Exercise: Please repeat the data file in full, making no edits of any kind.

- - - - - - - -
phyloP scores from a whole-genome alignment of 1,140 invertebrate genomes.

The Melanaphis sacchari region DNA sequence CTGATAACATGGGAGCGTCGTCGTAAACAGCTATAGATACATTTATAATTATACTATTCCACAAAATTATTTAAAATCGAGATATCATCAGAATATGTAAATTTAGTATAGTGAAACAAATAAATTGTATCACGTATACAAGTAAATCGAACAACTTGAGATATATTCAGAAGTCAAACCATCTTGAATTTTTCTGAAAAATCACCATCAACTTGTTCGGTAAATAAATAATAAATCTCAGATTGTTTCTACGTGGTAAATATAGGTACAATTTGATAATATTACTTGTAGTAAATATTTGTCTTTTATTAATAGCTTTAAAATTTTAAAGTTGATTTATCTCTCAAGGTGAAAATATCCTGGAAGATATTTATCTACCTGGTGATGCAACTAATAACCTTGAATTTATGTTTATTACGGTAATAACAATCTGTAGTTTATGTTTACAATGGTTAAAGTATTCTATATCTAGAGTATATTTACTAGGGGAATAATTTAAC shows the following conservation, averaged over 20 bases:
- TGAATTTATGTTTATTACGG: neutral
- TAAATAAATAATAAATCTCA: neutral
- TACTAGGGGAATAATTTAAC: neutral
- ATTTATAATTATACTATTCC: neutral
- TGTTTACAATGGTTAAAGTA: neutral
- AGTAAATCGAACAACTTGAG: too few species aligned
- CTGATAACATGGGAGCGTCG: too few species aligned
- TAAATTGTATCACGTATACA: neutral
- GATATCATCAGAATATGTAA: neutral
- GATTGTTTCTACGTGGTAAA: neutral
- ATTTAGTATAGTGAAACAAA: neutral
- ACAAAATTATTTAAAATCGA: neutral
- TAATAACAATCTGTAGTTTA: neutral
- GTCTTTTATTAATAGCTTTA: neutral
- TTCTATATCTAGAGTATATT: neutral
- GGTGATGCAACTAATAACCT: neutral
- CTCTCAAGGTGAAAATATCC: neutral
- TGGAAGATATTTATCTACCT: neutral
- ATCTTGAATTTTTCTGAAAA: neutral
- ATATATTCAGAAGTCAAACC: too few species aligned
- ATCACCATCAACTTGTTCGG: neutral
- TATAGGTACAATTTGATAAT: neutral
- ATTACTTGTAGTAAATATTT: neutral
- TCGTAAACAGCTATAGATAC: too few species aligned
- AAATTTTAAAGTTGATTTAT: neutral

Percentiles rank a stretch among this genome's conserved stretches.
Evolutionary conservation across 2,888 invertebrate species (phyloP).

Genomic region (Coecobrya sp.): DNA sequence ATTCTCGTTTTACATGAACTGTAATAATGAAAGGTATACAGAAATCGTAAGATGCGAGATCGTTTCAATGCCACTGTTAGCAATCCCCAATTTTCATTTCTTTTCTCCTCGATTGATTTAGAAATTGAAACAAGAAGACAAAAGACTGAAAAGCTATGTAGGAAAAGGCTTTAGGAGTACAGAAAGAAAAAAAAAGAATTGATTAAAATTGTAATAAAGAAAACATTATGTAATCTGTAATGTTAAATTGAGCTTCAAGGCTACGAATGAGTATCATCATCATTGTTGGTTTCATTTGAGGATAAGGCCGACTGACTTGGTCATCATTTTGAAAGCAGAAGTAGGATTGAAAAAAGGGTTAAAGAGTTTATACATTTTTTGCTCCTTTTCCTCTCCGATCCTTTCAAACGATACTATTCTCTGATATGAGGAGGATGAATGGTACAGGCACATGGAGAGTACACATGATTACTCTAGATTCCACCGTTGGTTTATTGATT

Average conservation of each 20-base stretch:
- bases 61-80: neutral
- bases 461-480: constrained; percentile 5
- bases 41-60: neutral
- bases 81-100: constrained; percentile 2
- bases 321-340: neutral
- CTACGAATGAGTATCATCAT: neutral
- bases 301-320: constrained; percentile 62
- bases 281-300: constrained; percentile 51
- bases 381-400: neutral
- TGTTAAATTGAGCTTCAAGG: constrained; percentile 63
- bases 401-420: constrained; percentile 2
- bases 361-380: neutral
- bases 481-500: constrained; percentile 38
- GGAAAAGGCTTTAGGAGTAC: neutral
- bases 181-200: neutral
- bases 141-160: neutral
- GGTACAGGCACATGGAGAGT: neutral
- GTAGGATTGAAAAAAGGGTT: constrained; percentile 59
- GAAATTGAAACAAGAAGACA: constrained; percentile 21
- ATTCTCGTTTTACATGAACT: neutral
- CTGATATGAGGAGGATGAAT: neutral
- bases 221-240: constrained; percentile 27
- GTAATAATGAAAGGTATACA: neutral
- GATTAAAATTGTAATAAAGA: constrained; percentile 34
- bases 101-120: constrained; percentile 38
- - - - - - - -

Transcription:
phyloP scores from a whole-genome alignment of 1,140 invertebrate genomes.

The Melanaphis sacchari region DNA sequence CTGATAACATGGGAGCGTCGTCGTAAACAGCTATAGATACATTTATAATTATACTATTCCACAAAATTATTTAAAATCGAGATATCATCAGAATATGTAAATTTAGTATAGTGAAACAAATAAATTGTATCACGTATACAAGTAAATCGAACAACTTGAGATATATTCAGAAGTCAAACCATCTTGAATTTTTCTGAAAAATCACCATCAACTTGTTCGGTAAATAAATAATAAATCTCAGATTGTTTCTACGTGGTAAATATAGGTACAATTTGATAATATTACTTGTAGTAAATATTTGTCTTTTATTAATAGCTTTAAAATTTTAAAGTTGATTTATCTCTCAAGGTGAAAATATCCTGGAAGATATTTATCTACCTGGTGATGCAACTAATAACCTTGAATTTATGTTTATTACGGTAATAACAATCTGTAGTTTATGTTTACAATGGTTAAAGTATTCTATATCTAGAGTATATTTACTAGGGGAATAATTTAAC shows the following conservation, averaged over 20 bases:
- TGAATTTATGTTTATTACGG: neutral
- TAAATAAATAATAAATCTCA: neutral
- TACTAGGGGAATAATTTAAC: neutral
- ATTTATAATTATACTATTCC: neutral
- TGTTTACAATGGTTAAAGTA: neutral
- AGTAAATCGAACAACTTGAG: too few species aligned
- CTGATAACATGGGAGCGTCG: too few species aligned
- TAAATTGTATCACGTATACA: neutral
- GATATCATCAGAATATGTAA: neutral
- GATTGTTTCTACGTGGTAAA: neutral
- ATTTAGTATAGTGAAACAAA: neutral
- ACAAAATTATTTAAAATCGA: neutral
- TAATAACAATCTGTAGTTTA: neutral
- GTCTTTTATTAATAGCTTTA: neutral
- TTCTATATCTAGAGTATATT: neutral
- GGTGATGCAACTAATAACCT: neutral
- CTCTCAAGGTGAAAATATCC: neutral
- TGGAAGATATTTATCTACCT: neutral
- ATCTTGAATTTTTCTGAAAA: neutral
- ATATATTCAGAAGTCAAACC: too few species aligned
- ATCACCATCAACTTGTTCGG: neutral
- TATAGGTACAATTTGATAAT: neutral
- ATTACTTGTAGTAAATATTT: neutral
- TCGTAAACAGCTATAGATAC: too few species aligned
- AAATTTTAAAGTTGATTTAT: neutral

Percentiles rank a stretch among this genome's conserved stretches.
Evolutionary conservation across 2,888 invertebrate species (phyloP).

Genomic region (Coecobrya sp.): DNA sequence ATTCTCGTTTTACATGAACTGTAATAATGAAAGGTATACAGAAATCGTAAGATGCGAGATCGTTTCAATGCCACTGTTAGCAATCCCCAATTTTCATTTCTTTTCTCCTCGATTGATTTAGAAATTGAAACAAGAAGACAAAAGACTGAAAAGCTATGTAGGAAAAGGCTTTAGGAGTACAGAAAGAAAAAAAAAGAATTGATTAAAATTGTAATAAAGAAAACATTATGTAATCTGTAATGTTAAATTGAGCTTCAAGGCTACGAATGAGTATCATCATCATTGTTGGTTTCATTTGAGGATAAGGCCGACTGACTTGGTCATCATTTTGAAAGCAGAAGTAGGATTGAAAAAAGGGTTAAAGAGTTTATACATTTTTTGCTCCTTTTCCTCTCCGATCCTTTCAAACGATACTATTCTCTGATATGAGGAGGATGAATGGTACAGGCACATGGAGAGTACACATGATTACTCTAGATTCCACCGTTGGTTTATTGATT

Average conservation of each 20-base stretch:
- bases 61-80: neutral
- bases 461-480: constrained; percentile 5
- bases 41-60: neutral
- bases 81-100: constrained; percentile 2
- bases 321-340: neutral
- CTACGAATGAGTATCATCAT: neutral
- bases 301-320: constrained; percentile 62
- bases 281-300: constrained; percentile 51
- bases 381-400: neutral
- TGTTAAATTGAGCTTCAAGG: constrained; percentile 63
- bases 401-420: constrained; percentile 2
- bases 361-380: neutral
- bases 481-500: constrained; percentile 38
- GGAAAAGGCTTTAGGAGTAC: neutral
- bases 181-200: neutral
- bases 141-160: neutral
- GGTACAGGCACATGGAGAGT: neutral
- GTAGGATTGAAAAAAGGGTT: constrained; percentile 59
- GAAATTGAAACAAGAAGACA: constrained; percentile 21
- ATTCTCGTTTTACATGAACT: neutral
- CTGATATGAGGAGGATGAAT: neutral
- bases 221-240: constrained; percentile 27
- GTAATAATGAAAGGTATACA: neutral
- GATTAAAATTGTAATAAAGA: constrained; percentile 34
- bases 101-120: constrained; percentile 38